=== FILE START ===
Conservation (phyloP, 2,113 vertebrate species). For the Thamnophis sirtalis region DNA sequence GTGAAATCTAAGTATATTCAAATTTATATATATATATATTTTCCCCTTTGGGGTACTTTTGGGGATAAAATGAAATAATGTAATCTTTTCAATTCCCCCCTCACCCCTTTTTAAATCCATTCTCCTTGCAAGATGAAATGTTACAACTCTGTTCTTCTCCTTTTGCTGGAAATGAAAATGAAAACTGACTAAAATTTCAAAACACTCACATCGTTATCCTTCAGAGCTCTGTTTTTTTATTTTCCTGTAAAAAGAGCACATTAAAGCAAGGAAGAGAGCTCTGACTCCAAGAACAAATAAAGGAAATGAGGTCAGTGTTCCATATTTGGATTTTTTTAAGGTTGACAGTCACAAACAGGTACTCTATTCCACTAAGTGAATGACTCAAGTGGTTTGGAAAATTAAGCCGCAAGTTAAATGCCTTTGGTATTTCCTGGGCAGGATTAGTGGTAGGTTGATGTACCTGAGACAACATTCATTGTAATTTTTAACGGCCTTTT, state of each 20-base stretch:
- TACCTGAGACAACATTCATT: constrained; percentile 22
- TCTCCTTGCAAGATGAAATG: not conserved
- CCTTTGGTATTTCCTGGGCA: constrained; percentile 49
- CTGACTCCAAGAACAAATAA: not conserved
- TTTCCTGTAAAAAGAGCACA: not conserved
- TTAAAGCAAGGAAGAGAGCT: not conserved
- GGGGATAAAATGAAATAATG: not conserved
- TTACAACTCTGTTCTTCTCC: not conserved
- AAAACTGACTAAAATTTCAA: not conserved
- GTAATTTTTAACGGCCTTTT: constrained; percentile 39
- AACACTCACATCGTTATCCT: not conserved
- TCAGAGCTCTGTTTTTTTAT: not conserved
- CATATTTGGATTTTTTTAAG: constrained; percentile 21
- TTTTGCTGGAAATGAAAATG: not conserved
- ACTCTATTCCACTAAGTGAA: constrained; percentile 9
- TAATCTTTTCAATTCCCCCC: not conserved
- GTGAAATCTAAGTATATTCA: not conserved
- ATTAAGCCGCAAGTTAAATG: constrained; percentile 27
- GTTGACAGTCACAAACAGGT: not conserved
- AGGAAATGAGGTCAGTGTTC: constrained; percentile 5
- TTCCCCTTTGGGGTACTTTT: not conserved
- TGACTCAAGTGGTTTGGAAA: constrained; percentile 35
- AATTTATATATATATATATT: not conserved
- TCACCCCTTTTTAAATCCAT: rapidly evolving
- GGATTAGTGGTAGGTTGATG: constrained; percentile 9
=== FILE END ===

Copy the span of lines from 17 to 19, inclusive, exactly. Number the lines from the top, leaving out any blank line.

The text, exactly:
- TAATCTTTTCAATTCCCCCC: not conserved
- GTGAAATCTAAGTATATTCA: not conserved
- ATTAAGCCGCAAGTTAAATG: constrained; percentile 27